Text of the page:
Colin Neill Named Permanent Chancellor of Penn State Great Valley

Image via Penn State Great Valley.
Neill will begin permanent role in January after serving as interim chancellor since July.

Colin Neill has been named chancellor, dean and chief academic officer of Penn State Great Valley, effective Jan. 1, 2023. Neill is assuming the role on a permanent basis after serving as interim chancellor since July. He succeeds James Nemes, who retired last summer.

Neill has been a faculty member at the Great Valley campus since 1999, rising to the rank of professor of software engineering and systems engineering in 2019.

Prior to his role as interim chancellor, Neill served as director of engineering programs and was the academic leader of the engineering division. He oversaw the division’s extensive portfolio of graduate degree programs both on campus at Great Valley and online via Penn State World Campus.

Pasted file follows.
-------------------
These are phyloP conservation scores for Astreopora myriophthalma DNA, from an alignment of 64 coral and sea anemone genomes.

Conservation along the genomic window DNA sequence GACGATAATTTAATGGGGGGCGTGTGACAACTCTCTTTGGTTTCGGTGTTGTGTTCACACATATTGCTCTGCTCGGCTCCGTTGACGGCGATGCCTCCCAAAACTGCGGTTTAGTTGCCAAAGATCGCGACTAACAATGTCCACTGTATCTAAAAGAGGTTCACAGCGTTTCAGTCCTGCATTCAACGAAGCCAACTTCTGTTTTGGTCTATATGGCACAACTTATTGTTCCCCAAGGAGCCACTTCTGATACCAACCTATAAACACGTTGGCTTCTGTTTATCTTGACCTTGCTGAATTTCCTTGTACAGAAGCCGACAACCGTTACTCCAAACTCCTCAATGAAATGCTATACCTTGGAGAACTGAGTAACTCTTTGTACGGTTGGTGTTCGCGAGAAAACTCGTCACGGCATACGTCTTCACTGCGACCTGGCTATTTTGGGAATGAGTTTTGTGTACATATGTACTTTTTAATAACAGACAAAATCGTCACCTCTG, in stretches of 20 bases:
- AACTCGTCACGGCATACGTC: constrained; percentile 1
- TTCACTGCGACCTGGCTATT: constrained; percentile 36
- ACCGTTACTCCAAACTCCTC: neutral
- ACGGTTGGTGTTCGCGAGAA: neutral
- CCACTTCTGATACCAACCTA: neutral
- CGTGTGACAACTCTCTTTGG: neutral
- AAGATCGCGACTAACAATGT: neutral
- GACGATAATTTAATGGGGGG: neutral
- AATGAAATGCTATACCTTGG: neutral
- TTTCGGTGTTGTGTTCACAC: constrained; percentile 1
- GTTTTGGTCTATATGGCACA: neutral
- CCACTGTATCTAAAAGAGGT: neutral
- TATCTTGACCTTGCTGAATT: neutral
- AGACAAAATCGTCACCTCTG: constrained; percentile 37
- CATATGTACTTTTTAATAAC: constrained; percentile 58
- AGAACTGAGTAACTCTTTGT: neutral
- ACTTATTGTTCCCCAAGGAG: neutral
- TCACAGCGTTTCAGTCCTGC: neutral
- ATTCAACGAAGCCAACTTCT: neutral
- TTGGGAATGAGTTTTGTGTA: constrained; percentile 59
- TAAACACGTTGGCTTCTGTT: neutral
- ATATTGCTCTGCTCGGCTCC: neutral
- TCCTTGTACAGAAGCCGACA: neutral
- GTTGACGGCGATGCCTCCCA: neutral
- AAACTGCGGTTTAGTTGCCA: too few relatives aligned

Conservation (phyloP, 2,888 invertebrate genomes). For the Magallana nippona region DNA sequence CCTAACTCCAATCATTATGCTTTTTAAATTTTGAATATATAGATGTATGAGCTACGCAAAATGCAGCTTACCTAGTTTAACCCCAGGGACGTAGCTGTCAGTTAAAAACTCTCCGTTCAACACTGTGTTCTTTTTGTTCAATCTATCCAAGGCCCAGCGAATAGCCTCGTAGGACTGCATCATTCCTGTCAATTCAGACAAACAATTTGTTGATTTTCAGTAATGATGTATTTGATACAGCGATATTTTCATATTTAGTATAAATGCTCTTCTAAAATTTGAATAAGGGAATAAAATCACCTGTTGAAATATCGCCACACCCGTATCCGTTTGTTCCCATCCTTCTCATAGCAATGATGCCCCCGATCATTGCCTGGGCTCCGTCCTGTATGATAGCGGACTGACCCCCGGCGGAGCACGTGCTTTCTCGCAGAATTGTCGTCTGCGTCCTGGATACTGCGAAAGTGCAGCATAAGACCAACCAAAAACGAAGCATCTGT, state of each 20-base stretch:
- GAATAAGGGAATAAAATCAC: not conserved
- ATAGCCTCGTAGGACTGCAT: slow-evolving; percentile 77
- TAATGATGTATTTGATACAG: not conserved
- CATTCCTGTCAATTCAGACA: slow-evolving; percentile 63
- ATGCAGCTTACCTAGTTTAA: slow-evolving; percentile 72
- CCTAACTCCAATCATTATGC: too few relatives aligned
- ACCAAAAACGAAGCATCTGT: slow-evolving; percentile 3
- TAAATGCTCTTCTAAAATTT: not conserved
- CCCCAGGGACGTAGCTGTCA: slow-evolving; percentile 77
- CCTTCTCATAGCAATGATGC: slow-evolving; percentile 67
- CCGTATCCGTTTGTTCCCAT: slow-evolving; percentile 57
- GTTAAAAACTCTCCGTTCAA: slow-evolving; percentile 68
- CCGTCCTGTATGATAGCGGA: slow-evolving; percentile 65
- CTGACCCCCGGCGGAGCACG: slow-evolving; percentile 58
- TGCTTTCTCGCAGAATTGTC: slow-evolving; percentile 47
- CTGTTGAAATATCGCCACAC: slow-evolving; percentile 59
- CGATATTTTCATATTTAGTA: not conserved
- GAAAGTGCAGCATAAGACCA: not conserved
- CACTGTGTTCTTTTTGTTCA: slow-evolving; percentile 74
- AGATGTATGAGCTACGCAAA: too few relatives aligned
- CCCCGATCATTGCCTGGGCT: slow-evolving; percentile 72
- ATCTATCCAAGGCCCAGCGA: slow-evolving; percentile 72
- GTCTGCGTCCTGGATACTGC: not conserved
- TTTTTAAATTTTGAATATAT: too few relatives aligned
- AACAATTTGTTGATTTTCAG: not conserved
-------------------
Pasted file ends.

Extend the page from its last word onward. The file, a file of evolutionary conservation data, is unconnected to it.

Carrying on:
Neill’s success within the engineering division included increasing annual course enrollments. He spearheaded the development of new courses and programs, including a Master of Professional Studies in Data Analytics, a Master of Science in Data Analytics, and a Master of Professional Studies in Artificial Intelligence.

Neill also sought to improve faculty retention by mentoring faculty and working with the then-chancellor to create mentor-mentee relationships for new faculty.

“Colin has proven he can excel in the role of chancellor through his successful tenure at Great Valley and the numerous initiatives he’s led to contribute to the success of Penn State’s engineering program,” said Kelly Austin, executive chancellor and vice president for Commonwealth Campuses.

“I am excited for Colin to take on this role, and I know Great Valley will be in good hands.”

Neill has taught multiple advanced courses on software and systems engineering during his tenure as a professor. He’s earned multiple awards while at Great Valley, including the 2009 Teaching Excellence Award, the 2006 Distinguished Service Award, and the 2005 Distinguished Research Award.

Before coming to Penn State, Neill worked on time- and mission-critical systems modeling and design development for the University of Wales Swansea, Oxford University, the Rover Car Co., and British Aerospace.

Neill earned a doctorate in software and systems engineering, a master of science degree in communication systems, and a bachelor’s degree in electrical engineering, all from the University of Wales Swansea in the United Kingdom.


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